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Niger junta closes airspace as ECOWAS deadline expires



Niger’s military leaders have announced that they have closed the country’s airspace.

Reading a statement on national television on Sunday, Amadou Abdramane, spokesperson for the junta, said they were closing the country’s airspace until further notice due to “the threat of intervention”.

“In the face of the threat of intervention, which is becoming clearer through the preparation of neighbouring countries, Niger’s airspace is closed from this day on Sunday for all aircraft until further notice,” he said.

“Niger’s armed forces and all our defence and security forces, backed by the unfailing support of our people, are ready to defend the integrity of our territory.”

It warned that any attempt to violate the country’s airspace would be met with an “energetic and immediate response”.

The military warned that “any state involved will be considered co-belligerent”.

The move comes as the Economic Community of West African States’ (ECOWAS) deadline for the release of President Mohamed Bazoum expires.

At a meeting on July 30 presided over by President Bola Tinubu, ECOWAS chairperson, the organisation issued sanctions against Niger, asking the military junta to reinstate the ousted president.

ECOWAS said it would take all necessary measures, including the use of force, if Bazoum is not reinstated within a week of the meeting.

Despite several additional calls for the release of the Niger president, the junta has not yielded grounds.

ECOWAS has also not said what its next steps would be after the expiration of the deadline.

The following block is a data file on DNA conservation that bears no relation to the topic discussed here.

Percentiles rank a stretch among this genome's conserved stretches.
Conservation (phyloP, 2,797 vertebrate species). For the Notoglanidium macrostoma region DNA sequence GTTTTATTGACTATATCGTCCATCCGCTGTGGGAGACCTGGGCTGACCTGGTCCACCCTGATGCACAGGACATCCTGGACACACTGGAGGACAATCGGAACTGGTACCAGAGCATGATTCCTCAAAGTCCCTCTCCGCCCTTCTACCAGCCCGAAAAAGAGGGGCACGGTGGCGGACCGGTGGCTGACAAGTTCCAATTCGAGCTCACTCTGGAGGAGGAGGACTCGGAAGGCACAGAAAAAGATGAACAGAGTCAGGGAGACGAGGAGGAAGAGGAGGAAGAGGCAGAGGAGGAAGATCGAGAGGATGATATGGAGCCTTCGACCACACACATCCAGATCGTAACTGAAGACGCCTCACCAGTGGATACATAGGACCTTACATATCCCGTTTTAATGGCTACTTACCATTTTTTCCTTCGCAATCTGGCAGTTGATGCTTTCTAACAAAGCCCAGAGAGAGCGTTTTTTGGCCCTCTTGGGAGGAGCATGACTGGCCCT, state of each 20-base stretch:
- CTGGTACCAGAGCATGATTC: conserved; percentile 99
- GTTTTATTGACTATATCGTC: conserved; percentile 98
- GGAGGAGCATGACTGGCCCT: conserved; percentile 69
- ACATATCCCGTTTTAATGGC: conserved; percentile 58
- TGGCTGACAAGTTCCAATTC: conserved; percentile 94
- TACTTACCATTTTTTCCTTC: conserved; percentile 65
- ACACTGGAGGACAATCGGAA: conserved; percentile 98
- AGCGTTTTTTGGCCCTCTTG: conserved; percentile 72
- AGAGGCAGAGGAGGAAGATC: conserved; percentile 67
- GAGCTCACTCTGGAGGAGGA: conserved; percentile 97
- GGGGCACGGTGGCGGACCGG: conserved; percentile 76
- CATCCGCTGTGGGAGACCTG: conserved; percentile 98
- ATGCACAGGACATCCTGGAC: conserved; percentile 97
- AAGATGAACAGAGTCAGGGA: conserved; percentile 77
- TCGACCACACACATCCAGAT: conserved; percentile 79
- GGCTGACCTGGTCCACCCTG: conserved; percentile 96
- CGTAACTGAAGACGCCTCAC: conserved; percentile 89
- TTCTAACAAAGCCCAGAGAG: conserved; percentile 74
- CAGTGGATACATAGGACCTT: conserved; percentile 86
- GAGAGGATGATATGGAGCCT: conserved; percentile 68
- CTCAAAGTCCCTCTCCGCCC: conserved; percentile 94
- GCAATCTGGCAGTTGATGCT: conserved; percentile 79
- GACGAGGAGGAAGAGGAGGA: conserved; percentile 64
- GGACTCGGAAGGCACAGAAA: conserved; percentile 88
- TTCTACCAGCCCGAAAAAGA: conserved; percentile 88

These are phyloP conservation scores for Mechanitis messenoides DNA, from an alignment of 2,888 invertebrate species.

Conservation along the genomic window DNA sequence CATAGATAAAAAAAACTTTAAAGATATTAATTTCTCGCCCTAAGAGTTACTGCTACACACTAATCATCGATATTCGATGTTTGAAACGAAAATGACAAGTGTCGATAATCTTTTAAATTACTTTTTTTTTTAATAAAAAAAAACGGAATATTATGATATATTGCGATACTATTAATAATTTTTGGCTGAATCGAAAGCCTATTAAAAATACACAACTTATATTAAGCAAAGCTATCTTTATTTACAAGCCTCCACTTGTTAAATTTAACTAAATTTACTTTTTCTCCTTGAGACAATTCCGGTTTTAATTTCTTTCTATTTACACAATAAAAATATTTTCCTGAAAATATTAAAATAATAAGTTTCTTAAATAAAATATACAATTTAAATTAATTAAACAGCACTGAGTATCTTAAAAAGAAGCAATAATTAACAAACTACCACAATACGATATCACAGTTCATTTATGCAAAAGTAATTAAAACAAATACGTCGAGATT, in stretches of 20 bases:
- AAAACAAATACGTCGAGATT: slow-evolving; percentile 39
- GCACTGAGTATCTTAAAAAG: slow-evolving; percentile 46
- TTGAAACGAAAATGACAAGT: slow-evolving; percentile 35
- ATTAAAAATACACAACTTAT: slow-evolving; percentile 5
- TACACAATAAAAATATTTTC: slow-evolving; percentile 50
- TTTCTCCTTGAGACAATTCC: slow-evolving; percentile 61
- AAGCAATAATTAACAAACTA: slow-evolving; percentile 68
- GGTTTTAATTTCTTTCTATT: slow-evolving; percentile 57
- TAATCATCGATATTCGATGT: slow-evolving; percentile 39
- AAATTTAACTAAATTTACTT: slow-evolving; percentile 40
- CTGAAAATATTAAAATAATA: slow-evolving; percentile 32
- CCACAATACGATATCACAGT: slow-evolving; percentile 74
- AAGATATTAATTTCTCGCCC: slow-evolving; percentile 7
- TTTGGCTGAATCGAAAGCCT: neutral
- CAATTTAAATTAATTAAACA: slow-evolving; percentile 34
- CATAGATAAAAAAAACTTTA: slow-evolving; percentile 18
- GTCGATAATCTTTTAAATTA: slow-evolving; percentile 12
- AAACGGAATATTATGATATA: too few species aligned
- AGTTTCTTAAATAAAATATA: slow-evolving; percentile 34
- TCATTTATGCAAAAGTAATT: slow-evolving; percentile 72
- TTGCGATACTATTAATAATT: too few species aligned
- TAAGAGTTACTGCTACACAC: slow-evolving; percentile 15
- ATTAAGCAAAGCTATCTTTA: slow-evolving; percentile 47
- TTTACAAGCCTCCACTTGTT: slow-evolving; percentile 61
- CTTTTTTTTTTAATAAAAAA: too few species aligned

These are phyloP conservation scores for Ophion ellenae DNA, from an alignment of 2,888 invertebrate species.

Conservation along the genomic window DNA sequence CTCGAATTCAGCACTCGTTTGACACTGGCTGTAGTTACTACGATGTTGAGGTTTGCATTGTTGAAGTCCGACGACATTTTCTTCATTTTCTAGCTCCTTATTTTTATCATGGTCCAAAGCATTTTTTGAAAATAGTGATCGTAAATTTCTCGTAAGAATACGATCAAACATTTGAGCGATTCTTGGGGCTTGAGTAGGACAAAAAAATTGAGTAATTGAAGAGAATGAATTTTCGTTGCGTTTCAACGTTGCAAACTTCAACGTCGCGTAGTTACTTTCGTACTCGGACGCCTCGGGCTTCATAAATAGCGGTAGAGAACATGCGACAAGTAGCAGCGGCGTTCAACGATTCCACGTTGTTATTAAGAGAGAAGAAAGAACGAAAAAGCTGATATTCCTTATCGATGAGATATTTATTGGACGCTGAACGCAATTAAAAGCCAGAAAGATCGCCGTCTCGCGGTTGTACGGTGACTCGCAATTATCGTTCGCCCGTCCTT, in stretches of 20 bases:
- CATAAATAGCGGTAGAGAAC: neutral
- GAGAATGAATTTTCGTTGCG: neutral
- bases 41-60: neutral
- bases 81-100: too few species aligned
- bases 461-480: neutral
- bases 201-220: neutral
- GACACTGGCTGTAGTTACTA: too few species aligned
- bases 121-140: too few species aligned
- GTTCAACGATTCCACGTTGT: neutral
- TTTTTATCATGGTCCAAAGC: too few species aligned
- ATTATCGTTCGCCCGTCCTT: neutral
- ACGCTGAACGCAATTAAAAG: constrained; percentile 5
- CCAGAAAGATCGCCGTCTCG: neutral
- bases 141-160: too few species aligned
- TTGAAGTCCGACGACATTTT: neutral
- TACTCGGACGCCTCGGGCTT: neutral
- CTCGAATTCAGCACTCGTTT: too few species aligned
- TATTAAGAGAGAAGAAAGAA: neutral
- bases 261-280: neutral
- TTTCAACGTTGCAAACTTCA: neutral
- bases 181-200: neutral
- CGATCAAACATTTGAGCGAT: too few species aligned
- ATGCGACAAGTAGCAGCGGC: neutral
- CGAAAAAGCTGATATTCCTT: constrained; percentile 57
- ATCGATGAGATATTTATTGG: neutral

Biden tests positive for COVID-19, cancels campaign event




The White House says President Joe Biden has tested positive for COVID-19 and is suffering from mild symptoms.

The US President has cancelled a campaign speech he was scheduled to have in Las Vegas.

“President Biden is vaccinated, boosted, and he is experiencing mild symptoms following a positive COVID-19 test,” a post by the White House on X reads.

“He will be returning to Delaware where he will self-isolate and will continue to carry out all of his duties fully during that time.

“The President presented this afternoon with upper respiratory symptoms, to include rhinorhea (runny nose) and non-productive cough, with general mailaise.

“He felt okay for his first event of the day, but given that he was not feeling better, point of care testing for COVID-19 was conducted, and the results were positive for the COVID-19 virus.

“Given this, the President will be self-isolating in accordance with CDC guidance for symptomatic individuals. PCR confirmation testing will be pending.

“His symptoms remain mild, his respiratory rate is normal at 16, his temperature is normal at 97.8 and his pulse oximetry is normal at 97%. The President has received his first dose of Paxlovid. He will be self-isolating at his home in Rehoboth.”


On July 4, the White House said 81-year-old Biden would not back down in the country’s presidential election despite growing concerns about his age and fitness.

US citizens and even his fellow Democrats fear that the president’s age and mental alertness could make re-election impossible, especially after his shaky performance against Donald Trump in their presidential debate.

The US president acknowledged that age affected his fluency during the debate but insisted that he “could do the job”.

Biden also cited a cold and jet lag as reasons for his feeble performance.